Protecting the Port of Melbourne from corrosion #Manufacturing #Cabling #Costs

~ New remotely monitored switch-mode cathodic protection system installed on Swanson Dock helps company save millions in cabling costs ~

Swanson Dock is a container shipping port facility in the Port of Melbourne, which is Australia’s largest container and cargo port. When the Port of Melbourne undertook major rehabilitation works on the port’s structures, including Swanson Dock, the consulting firm engaged cathodic protection specialist Omniflex to help safely deliver the project.

Because Swanson Dock is an active container wharf, with lots of cranes and trucks moving on top of it on an ongoing basis, there was no space to safely run cables or install T/R boxes along the 900 m long wharf. This meant the only viable option was to opt for a distributed cathodic protection (CP) system mounted under the wharf itself.

The ongoing operational nature of Swanson Dock meant that the only viable option was to install a switch-mode distributed CP system mounted under the wharf itself and use remote monitoring technology to collect ongoing system performance data. This would limit the need for engineers to conduct manual inspections under the wharf itself.

Switch-mode technology is better suited to smaller currents driving more individual zones or protection, as found more often in concrete ICCP systems and distributed steel CP systems. Small, compact switch-mode T/R modules are also well suited for use in distributed CP systems, where locating T/R’s closer to the anodes provides significant savings in installation costs, due to reduced cabling, and lower operating costs.

Omniflex provided Swanson Dock with the solution in the form of a PowerView CP system comprising of 20 IP68-rated stainless steel enclosures mounted under the wharf, delivering a total of 4000 Amps of CP to 80 water anodes, protecting the steel piles and sheet steel wall. The concrete decking is protected by 98 individually controlled concrete zones supplied by switch-mode T/R’s and 400 reference electrodes, resulting in a fully remotely monitored and controlled ICCP system that provides protection for the 900 m long wharf.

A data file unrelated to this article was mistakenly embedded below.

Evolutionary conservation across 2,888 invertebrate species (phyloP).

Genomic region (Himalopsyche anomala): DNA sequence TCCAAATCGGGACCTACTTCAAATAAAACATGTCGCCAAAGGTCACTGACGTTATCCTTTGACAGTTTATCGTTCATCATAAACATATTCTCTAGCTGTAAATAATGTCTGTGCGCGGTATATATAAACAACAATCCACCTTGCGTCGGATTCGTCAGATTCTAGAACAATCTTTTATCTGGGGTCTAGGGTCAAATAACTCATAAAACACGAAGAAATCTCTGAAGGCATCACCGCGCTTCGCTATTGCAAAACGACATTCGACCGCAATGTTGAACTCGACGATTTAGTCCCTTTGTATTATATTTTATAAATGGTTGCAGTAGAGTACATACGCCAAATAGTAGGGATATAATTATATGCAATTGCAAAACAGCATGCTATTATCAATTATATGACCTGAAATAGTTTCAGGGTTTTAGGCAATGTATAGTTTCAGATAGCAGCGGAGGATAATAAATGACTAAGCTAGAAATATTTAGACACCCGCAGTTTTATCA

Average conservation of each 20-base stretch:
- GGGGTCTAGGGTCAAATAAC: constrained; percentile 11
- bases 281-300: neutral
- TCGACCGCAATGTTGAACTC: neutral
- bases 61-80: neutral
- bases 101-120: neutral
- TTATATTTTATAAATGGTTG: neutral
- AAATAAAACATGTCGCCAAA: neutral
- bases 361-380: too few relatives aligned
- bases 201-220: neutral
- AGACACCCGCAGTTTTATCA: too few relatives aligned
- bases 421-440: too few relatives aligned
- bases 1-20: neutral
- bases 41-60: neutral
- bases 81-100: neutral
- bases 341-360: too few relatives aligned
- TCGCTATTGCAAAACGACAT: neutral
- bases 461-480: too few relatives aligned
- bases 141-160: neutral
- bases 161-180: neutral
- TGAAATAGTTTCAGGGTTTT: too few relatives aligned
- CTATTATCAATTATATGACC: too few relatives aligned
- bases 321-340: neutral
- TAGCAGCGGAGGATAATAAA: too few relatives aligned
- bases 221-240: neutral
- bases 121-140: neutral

The distributed CP system Omniflex provided significantly reduced the need for divers to regularly visit and inspect the system, leading to a decrease in downtime and ongoing labour costs. This is in addition to the increased convenience provided by the remote monitoring technology, as it meant system data could be accessed whenever required instead of relying on divers’ availability to conduct manual inspections.

As well as energy savings made as a result of installing a CP system based on modern up-to-date technology, Omniflex’s system also resulted in substantial cabling cost savings, amounting to more than $1m.

Ian Godson, the lead consultant on the project, commented, “The savings of millions of dollars would not have been possible without the Omniflex technology.”

For more information on how Omniflex can help you overcome any challenges with remote monitoring CP systems or to learn more about the benefits of switch-mode CP systems, download the company’s new cathodic protection industry overview.

Manufacturing Update